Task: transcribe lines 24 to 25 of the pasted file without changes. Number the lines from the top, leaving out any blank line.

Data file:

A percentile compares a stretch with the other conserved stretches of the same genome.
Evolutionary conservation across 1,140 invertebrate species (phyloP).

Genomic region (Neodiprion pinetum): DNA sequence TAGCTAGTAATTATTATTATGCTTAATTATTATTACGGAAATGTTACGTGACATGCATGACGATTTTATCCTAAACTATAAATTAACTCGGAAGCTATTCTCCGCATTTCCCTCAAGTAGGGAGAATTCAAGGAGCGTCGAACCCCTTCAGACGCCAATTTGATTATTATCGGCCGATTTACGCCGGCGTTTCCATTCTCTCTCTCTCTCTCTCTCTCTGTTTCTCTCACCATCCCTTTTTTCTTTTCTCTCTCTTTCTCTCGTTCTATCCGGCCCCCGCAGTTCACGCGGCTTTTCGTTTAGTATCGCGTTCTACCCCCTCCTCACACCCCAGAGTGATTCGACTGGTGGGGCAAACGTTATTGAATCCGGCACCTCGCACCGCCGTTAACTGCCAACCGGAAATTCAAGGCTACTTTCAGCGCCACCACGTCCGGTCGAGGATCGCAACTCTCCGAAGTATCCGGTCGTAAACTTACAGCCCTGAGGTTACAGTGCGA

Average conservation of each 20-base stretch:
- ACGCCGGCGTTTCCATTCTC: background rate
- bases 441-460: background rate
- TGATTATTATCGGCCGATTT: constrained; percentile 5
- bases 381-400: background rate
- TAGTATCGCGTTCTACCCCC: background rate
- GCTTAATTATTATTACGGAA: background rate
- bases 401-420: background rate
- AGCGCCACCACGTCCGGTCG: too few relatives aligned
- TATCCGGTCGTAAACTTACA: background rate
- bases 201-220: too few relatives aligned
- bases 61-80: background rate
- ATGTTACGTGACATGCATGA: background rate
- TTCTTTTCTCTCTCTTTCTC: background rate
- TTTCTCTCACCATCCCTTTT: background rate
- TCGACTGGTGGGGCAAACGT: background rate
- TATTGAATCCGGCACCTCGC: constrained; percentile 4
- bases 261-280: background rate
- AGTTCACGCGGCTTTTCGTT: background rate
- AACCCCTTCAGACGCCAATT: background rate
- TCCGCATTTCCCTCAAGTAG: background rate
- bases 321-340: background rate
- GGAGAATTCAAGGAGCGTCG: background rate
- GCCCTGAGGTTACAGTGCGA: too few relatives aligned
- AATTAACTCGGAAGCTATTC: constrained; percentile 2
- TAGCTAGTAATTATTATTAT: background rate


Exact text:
- TCCGCATTTCCCTCAAGTAG: background rate
- bases 321-340: background rate